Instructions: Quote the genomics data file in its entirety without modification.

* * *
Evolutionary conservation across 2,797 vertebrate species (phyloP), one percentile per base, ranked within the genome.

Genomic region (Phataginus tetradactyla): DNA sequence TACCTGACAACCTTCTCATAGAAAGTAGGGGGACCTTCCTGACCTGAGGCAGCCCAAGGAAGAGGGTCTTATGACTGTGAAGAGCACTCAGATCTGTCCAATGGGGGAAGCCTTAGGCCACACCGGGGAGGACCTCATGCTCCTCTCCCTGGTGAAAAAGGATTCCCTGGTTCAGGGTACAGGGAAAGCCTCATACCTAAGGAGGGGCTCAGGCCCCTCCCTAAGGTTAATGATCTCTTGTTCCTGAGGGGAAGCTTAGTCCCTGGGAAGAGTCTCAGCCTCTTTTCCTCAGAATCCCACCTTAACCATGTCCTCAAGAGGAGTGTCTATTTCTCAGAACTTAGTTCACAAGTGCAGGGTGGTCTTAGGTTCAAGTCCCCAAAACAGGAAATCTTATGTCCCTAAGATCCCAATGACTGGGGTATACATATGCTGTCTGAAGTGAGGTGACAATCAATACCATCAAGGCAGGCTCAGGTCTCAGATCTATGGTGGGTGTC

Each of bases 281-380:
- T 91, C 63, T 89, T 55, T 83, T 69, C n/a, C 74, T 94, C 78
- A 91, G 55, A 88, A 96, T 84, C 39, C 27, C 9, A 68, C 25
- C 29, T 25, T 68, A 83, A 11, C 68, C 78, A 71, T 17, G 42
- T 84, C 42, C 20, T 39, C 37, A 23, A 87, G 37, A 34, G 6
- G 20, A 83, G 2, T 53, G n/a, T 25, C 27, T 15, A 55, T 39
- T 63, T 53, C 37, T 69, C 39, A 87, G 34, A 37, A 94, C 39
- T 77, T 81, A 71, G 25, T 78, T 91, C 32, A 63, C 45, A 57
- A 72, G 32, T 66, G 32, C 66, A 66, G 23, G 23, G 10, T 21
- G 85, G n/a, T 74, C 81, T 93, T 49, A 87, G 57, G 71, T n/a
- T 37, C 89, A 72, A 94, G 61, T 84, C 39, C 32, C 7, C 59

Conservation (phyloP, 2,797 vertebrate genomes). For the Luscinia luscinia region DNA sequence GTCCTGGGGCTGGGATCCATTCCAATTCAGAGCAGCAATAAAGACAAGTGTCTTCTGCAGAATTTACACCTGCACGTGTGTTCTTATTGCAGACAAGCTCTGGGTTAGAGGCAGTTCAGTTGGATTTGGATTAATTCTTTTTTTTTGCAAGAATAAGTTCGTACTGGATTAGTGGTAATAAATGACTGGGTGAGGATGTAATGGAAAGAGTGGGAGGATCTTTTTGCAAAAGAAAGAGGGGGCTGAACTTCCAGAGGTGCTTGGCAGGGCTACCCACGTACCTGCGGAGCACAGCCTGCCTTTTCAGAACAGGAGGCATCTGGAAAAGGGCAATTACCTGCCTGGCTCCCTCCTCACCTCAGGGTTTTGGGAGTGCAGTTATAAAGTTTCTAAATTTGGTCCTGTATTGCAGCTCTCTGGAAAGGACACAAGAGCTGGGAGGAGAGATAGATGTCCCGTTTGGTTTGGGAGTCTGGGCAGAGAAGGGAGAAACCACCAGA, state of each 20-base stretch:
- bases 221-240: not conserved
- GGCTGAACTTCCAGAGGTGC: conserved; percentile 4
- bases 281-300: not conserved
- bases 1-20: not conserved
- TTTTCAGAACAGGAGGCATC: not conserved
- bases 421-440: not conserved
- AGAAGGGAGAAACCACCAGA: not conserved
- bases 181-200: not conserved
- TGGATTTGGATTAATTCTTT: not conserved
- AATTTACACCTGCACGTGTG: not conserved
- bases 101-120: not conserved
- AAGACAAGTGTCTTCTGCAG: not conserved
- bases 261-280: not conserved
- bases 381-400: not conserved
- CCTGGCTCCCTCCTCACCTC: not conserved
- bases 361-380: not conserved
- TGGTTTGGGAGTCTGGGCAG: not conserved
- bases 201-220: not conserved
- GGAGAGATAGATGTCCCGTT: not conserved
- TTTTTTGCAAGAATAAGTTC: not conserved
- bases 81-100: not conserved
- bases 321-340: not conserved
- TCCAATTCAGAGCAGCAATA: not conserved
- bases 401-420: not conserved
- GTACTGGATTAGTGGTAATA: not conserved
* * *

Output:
Evolutionary conservation across 2,797 vertebrate species (phyloP), one percentile per base, ranked within the genome.

Genomic region (Phataginus tetradactyla): DNA sequence TACCTGACAACCTTCTCATAGAAAGTAGGGGGACCTTCCTGACCTGAGGCAGCCCAAGGAAGAGGGTCTTATGACTGTGAAGAGCACTCAGATCTGTCCAATGGGGGAAGCCTTAGGCCACACCGGGGAGGACCTCATGCTCCTCTCCCTGGTGAAAAAGGATTCCCTGGTTCAGGGTACAGGGAAAGCCTCATACCTAAGGAGGGGCTCAGGCCCCTCCCTAAGGTTAATGATCTCTTGTTCCTGAGGGGAAGCTTAGTCCCTGGGAAGAGTCTCAGCCTCTTTTCCTCAGAATCCCACCTTAACCATGTCCTCAAGAGGAGTGTCTATTTCTCAGAACTTAGTTCACAAGTGCAGGGTGGTCTTAGGTTCAAGTCCCCAAAACAGGAAATCTTATGTCCCTAAGATCCCAATGACTGGGGTATACATATGCTGTCTGAAGTGAGGTGACAATCAATACCATCAAGGCAGGCTCAGGTCTCAGATCTATGGTGGGTGTC

Each of bases 281-380:
- T 91, C 63, T 89, T 55, T 83, T 69, C n/a, C 74, T 94, C 78
- A 91, G 55, A 88, A 96, T 84, C 39, C 27, C 9, A 68, C 25
- C 29, T 25, T 68, A 83, A 11, C 68, C 78, A 71, T 17, G 42
- T 84, C 42, C 20, T 39, C 37, A 23, A 87, G 37, A 34, G 6
- G 20, A 83, G 2, T 53, G n/a, T 25, C 27, T 15, A 55, T 39
- T 63, T 53, C 37, T 69, C 39, A 87, G 34, A 37, A 94, C 39
- T 77, T 81, A 71, G 25, T 78, T 91, C 32, A 63, C 45, A 57
- A 72, G 32, T 66, G 32, C 66, A 66, G 23, G 23, G 10, T 21
- G 85, G n/a, T 74, C 81, T 93, T 49, A 87, G 57, G 71, T n/a
- T 37, C 89, A 72, A 94, G 61, T 84, C 39, C 32, C 7, C 59

Conservation (phyloP, 2,797 vertebrate genomes). For the Luscinia luscinia region DNA sequence GTCCTGGGGCTGGGATCCATTCCAATTCAGAGCAGCAATAAAGACAAGTGTCTTCTGCAGAATTTACACCTGCACGTGTGTTCTTATTGCAGACAAGCTCTGGGTTAGAGGCAGTTCAGTTGGATTTGGATTAATTCTTTTTTTTTGCAAGAATAAGTTCGTACTGGATTAGTGGTAATAAATGACTGGGTGAGGATGTAATGGAAAGAGTGGGAGGATCTTTTTGCAAAAGAAAGAGGGGGCTGAACTTCCAGAGGTGCTTGGCAGGGCTACCCACGTACCTGCGGAGCACAGCCTGCCTTTTCAGAACAGGAGGCATCTGGAAAAGGGCAATTACCTGCCTGGCTCCCTCCTCACCTCAGGGTTTTGGGAGTGCAGTTATAAAGTTTCTAAATTTGGTCCTGTATTGCAGCTCTCTGGAAAGGACACAAGAGCTGGGAGGAGAGATAGATGTCCCGTTTGGTTTGGGAGTCTGGGCAGAGAAGGGAGAAACCACCAGA, state of each 20-base stretch:
- bases 221-240: not conserved
- GGCTGAACTTCCAGAGGTGC: conserved; percentile 4
- bases 281-300: not conserved
- bases 1-20: not conserved
- TTTTCAGAACAGGAGGCATC: not conserved
- bases 421-440: not conserved
- AGAAGGGAGAAACCACCAGA: not conserved
- bases 181-200: not conserved
- TGGATTTGGATTAATTCTTT: not conserved
- AATTTACACCTGCACGTGTG: not conserved
- bases 101-120: not conserved
- AAGACAAGTGTCTTCTGCAG: not conserved
- bases 261-280: not conserved
- bases 381-400: not conserved
- CCTGGCTCCCTCCTCACCTC: not conserved
- bases 361-380: not conserved
- TGGTTTGGGAGTCTGGGCAG: not conserved
- bases 201-220: not conserved
- GGAGAGATAGATGTCCCGTT: not conserved
- TTTTTTGCAAGAATAAGTTC: not conserved
- bases 81-100: not conserved
- bases 321-340: not conserved
- TCCAATTCAGAGCAGCAATA: not conserved
- bases 401-420: not conserved
- GTACTGGATTAGTGGTAATA: not conserved